One of the most important steps I've ever taken as a writer, was to join a critique group. Having our work examined by other gifted people, is both the most frightening and rewarding experience we can have. Christians, more than anyone, should appreciate the value of honest critique. If the plot has holes, the characters are transparent and there's too many loose ends, I need to know. Why is it then, that published Christian authors are treated with kid gloves?
Maybe it's me but, good Christian reviewers and review sites seem few and far between. Now don't get your panties in a bunch. I'm not saying there's none. What I'm saying is that, for some reason, Christian reviewers are not that objective.
While reading reviews of The Visitation, the film version of Frank Peretti's best-selling book, one Christian blogger linked to this review. After reading this, I was fairly excited. It's a blessing to see Christians and a Christian worldview having a presence in Hollywood. And then I read Christianity Today's review. Here's some excerpts:
Well, it may be religious, but art it ain't. A more appropriate label might be … well, propaganda. Indeed, for its entire 140-minute running time, there's not a single glimmer of good storytelling—or even okay storytelling—to be found. The entire film reeks of shoddy craftsmanship, one long lead-in to the inevitable altar call at its conclusion.
By the time the end credits roll, we feel like we've just been preached at for the past couple of hours. That's what happens when you spend so much time with a bunch of cardboard cutouts, masquerading as characters and serving a piece of work that cares not for telling a meaningful story, but simply for teaching a simplistic lesson—a lesson that's conveyed so sloppily in the film's final act that I'm not even entirely sure I know what it was supposed to mean. Ever wonder why so many people just roll their eyes at the mention of religious art? Presenting Exhibit A.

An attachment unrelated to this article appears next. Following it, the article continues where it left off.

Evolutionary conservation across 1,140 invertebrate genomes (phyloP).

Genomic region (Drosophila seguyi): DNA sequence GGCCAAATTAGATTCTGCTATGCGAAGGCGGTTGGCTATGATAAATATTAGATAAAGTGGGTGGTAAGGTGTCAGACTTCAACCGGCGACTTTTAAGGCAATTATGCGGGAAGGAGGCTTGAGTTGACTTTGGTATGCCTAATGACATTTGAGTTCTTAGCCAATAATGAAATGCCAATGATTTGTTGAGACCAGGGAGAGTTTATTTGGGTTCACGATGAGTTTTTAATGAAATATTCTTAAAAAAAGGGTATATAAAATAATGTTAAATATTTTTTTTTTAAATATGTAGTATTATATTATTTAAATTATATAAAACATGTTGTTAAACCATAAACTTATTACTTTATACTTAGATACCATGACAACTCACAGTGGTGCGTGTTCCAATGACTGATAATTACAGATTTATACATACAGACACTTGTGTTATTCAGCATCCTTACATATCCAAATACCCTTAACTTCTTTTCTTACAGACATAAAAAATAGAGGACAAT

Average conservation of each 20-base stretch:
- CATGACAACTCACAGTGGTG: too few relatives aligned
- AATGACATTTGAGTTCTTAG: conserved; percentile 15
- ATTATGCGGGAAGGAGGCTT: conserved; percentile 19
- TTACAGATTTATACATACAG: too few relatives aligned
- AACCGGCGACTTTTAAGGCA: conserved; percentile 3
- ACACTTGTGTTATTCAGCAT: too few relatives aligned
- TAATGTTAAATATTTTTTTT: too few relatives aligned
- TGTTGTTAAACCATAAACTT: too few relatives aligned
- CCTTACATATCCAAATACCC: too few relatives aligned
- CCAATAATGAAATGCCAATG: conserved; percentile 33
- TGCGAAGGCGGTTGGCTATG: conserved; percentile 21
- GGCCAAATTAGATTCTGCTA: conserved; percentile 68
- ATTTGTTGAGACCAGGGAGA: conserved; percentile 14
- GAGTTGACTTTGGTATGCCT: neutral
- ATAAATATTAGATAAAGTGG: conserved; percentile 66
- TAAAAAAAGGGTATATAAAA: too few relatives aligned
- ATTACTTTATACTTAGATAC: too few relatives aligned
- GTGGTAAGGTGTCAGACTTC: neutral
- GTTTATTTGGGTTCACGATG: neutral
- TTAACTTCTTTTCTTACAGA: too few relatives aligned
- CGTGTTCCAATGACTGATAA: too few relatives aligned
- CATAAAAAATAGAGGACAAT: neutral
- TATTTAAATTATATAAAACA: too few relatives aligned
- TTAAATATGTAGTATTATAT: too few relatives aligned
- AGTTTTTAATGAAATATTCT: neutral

Is this a bad review? Well, it depends upon how you read it. If it's an honest, objective review, then it's good. Bad reviews are ones that tell us a book or movie is "heart-stopping" and "jaw-dropping," when it ain't. If anybody should be able to tell the truth, it's Christians.
So why aren't they? I have some suggestions about why Christian reviews and reviewers are so milquetoast.
First, I believe there's a fundamental confusion about love and approval. Somehow, we think that a negative review is unloving. That's like saying I should never scold my kids, because they might think I hate them. The Bible commands us to "speak the truth in love" (Eph. 4:15). Speaking the truth can be painful, and is sometimes interpreted as vindictive and mean. But as long as we maintain the right spirit, we should be permitted to say a book/movie is boring, anti-climactic or uneven without being labeled a naysayer.
Second, I believe Christians are so eager to see the Gospel advanced that we're willing to wink at mediocre presentations of it. In other words, as long as the Visitation film gets in theaters or on TV, we're happy. But what if it's as bad as CT says? Is that the kind of messenger you want representing your faith?
Third -- and this is where it gets sticky -- most Christian reviewers are trying to break into/stay in the industry they're reviewing. If I'm hoping to sign with Publisher X, then giving X's authors a negative review could jeapordize my chances. So as a result, we pump out the praise, toss our objectivity out the window, smile and give the book five stars. CT can pan the movie because they're an established entity. It's the peons like me who need to watch what we say.
I don't know 'bout any of you, but if my book drags in parts, I want to know. If I leave too many loose ends, I want to know. If my characters are shallow, I want to know. If my book is really a two-and-a-half star, don't gimme five! Speak the truth in love. Then maybe my next book will be better.
I'd love to hear what you have to say on the topic. Just make sure it's not negative.